Portraits with the FujiFilm 50-140

 

Portraits with the FujiFilm 50-140

I was asked recently to photograph some portraits for a client who needed them for work and thought it to be a great time to test out the 50-140 in this sort of environment – namely the studio. My go to lens of late for this sort of shoot has been my trusty 56 f1.2 which is a beaut of a lens, but I often find it to be a little “shorter” than what I would like.

The shoot was of an client who required some portraits to use for work purposes. Being in the Engineering profession they needed to be more formal then those I would shoot say for a musician, but I definitely didn’t want to make them too rigid or boring. I had planned to do a few backdrop variations, namely white, grey, and black, and setup the lights to start with the white background.

The Lighting

My lighting setup was simple. I had two lights lighting the background, a single Octabox as a main light to the subjects right, a poly-board as a fill on the subjects left, and a snoot acting as a hair/rim light from behind. All was good to go and we started shooting, but what I didn’t realise, not until afterwards anyway, was that the background was definitely much warmer than the rest of the shot. I am still not 100% sure what caused this, but I suspect it is either the old diffusers on the softboxes used to light the background, or the two lights themselves have flash tubes that are approaching the end of their life! Both of these can cause a colour shift and I really hope it is the diffusers! This was an easy fix, but it added time to my editing that I shouldn’t have had to worry about. I always try and get things as close to perfect in shot as I can and really wasn’t expecting this.

This isn’t the first time I have had issues with some of our lights in the studio to be honest. I swear by my Broncolor monoheads, but some of the other lights, even from some pretty decent European manufacturers, just don’t seem anywhere near as robust. My advice to anyone looking to get into this is to choose your lighting wisely. I would definitely recommend Broncolor or Profoto over pretty much all the other brands!

 

Portraits, Female, Black, Plain Background, Studio, FujiFilm, 50-140

The Lens

As for the lens – well I am now an even bigger fan of the 50-140 FujiFilm lens. It is everything the 55-200 was, namely very sharp, as well as everything it wasn’t. It is fast to focus, the image stabilisation is exceptional (55-200 also had good IS, but not as good) and it is an absolute pleasure to use from an ergonomics point of view when attached to the XT-1 with the battery grip. Interestingly I found myself using the lens pretty much for the entire shoot and hardly brought the 56 out at all. I think the reason for this is not because the quality of the 50-140 is better, because it isn’t, but because it allowed me to shoot at longer focal lengths. I have always maintained that the best focal length for portraits is 135mm ( 90mm on a crop sensor), and that 85mm (56 on a crop sensor) just isn’t long enough. It forces you to stand too close to your subject which can often be quite daunting for both you and the person being photographed.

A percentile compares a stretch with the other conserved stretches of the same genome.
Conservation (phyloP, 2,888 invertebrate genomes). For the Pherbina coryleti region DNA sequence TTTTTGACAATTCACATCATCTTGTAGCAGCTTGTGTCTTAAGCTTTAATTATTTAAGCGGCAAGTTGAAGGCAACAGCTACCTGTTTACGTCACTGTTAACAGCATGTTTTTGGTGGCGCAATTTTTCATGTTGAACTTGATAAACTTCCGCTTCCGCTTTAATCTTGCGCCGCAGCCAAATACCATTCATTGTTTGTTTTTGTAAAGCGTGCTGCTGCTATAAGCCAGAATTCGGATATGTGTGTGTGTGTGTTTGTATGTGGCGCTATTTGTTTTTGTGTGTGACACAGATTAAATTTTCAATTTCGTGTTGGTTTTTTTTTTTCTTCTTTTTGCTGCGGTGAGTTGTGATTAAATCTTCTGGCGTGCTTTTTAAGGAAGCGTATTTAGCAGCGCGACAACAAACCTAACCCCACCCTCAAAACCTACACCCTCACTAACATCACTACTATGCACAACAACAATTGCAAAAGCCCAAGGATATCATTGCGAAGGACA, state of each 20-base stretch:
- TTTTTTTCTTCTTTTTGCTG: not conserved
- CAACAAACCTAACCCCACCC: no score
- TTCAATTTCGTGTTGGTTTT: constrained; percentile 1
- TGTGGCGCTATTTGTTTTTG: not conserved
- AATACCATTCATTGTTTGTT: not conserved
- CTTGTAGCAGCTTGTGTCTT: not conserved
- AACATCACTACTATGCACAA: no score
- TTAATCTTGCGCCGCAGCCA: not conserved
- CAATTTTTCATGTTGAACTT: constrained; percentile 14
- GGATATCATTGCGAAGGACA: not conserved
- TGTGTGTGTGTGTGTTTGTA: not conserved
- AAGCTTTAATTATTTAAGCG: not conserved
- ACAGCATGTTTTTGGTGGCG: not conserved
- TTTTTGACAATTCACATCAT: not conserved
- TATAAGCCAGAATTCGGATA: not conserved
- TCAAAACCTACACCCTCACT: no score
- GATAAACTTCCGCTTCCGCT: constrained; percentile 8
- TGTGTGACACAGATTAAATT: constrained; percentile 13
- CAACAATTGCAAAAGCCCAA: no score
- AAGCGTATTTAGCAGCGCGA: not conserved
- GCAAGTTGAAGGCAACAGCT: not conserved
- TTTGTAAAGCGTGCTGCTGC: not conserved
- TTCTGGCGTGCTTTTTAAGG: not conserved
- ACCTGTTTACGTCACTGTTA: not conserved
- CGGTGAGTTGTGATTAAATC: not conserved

I do find there is a humming noise that comes from what seems to be the AF motors. Everyone online says this is normal for the lens, but it is a little strange. That would be my only real fault, which is hardly a fault and more of an annoyance!

As I don’t have an unlimited budget I may say good-bye to the 56 and perhaps look at getting the new 90 that was launched not that long ago. Fuji South Africa if you are listening I would love a test unit if there is one going around 🙂

 

Portraits, Female, Plain Background, FujiFilm, 50-140

 

Overall I really enjoyed shooting with the 50-140 in the studio. It was fast, the quality was very good, and it allowed me to stand a little further back from my subject. I would definitely say that this lens is a must have for any Fuji shooter, just like how the 70-200 has become one of the go to lenses for people shooting on full frame bodies. For many you will not need any more than this lens when working at longer focal lengths!

So what about the primes? Well I really do love the 56 and it was often a go to lens of mine prior to the 50-140. I still think it is a little sharper, and being able to shoot at f1.2 when on location is fantastic, but I wish it were a tad longer. As said above I don’t have an unlimited budget so I may look at off loading that lens in favour for the newer 90. I wish I could have both, but sacrifices need to be made 🙁 I may also change my mind in a few days, which I tend to do a lot, and do something completely different, so watch this space!

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  • Mluleki Dlamini12/01/2020 - 19:58

    Great observations.ReplyCancel

  • Maria Smith22/10/2017 - 11:00

    Thank you very much for your blog.

    I enjoyed reading this article.ReplyCancel

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